primingWelcome back to the Great Expectations Fence Painting Guide! This week, we cover priming your fence. Having successfully (and carefully) prepped from last week, we are now ready to apply the first layer of primer! If you are staining you fence, make sure and skip this step! Stain does not get primer it goes directly onto the fence! Here’s the big secret from the pros: the primer you buy is super important! Primer (unlike paint) is designed to seal against wear and tear. It also helps the paint to maintain its life, and color vibrancy. Buying cheap primer is the “death knell” for a well done job! The specific brand won’t matter but make sure it is formulated for bare wood or fences. Don’t be cheap! At least purchase mid grade! You will thank me later!

Once you have purchased your primer, its time to start the application! Make sure and start working early. You don’t want the heat from the sun to scorch your primer. Starting early will get you out of the heat, but will be warm, helping the primer dry correctly.

primingThere are two primary ways to start fence priming: Spraying and rolling/brushing. There are upsides/downsides to both. Spraying is better most of the time. It ensures a very even coat of paint, and saves money by using less paint. If you are going to be spraying, the amount of prep work is significantly more. You need to ensure all bushes and plans are covered, and carefully seal any portions of the fence you don’t want painted (gate hinges, cross bracing, etc.). Paint rolling gives you much greater control, but is time consuming and labor intensive! If you have lots of little crannies to paint on the fence, it will be easier to maneuver with a roller/brush. Paint rolling allows you to get a good amount of primer on the board in one go, and brushing lets you get all the nooks and crannies well painted. Which is better depends on the fence itself.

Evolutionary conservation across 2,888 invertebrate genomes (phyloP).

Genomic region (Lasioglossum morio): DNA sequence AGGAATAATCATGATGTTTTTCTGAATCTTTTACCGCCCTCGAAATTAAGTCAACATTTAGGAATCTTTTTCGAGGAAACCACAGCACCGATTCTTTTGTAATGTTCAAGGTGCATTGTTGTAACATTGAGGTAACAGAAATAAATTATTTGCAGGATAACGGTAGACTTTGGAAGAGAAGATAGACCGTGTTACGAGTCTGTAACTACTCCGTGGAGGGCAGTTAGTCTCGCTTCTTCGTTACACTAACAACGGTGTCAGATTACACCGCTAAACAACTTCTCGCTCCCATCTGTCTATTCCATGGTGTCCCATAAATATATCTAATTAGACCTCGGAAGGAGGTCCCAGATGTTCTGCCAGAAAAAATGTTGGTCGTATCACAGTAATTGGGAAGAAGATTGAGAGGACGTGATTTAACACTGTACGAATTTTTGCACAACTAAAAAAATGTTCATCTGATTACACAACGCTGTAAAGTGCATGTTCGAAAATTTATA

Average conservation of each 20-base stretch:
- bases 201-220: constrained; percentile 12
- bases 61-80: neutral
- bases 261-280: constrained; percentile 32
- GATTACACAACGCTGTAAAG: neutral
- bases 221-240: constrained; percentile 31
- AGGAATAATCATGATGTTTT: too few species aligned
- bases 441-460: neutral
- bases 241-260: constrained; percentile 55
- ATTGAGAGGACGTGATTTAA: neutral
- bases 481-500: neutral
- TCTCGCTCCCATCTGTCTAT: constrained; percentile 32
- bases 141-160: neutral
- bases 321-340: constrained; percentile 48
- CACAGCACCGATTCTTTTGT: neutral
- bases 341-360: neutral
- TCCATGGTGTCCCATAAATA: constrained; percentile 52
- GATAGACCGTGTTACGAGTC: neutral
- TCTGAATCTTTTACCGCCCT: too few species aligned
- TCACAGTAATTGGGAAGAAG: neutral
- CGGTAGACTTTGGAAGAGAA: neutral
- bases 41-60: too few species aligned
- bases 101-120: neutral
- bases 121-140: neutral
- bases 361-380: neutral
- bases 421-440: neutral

Once you are ready to start the priming process, make sure and work in a pattern. The best pattern is to paint about five boards at a time. This will keep the paint equal and help dry it in sections. Start by painting the top of each board first, then move down towards the bottom using long smooth strokes. Place a piece of cardboard UNDER the boards you are painting to catch the additional paint drips. It also keeps your roller or brush from getting dirty.

That about covers priming! If you have any additional questions please feel free to email us, and we look forward to painting next week! To read more from our fencing series, check out the archives here!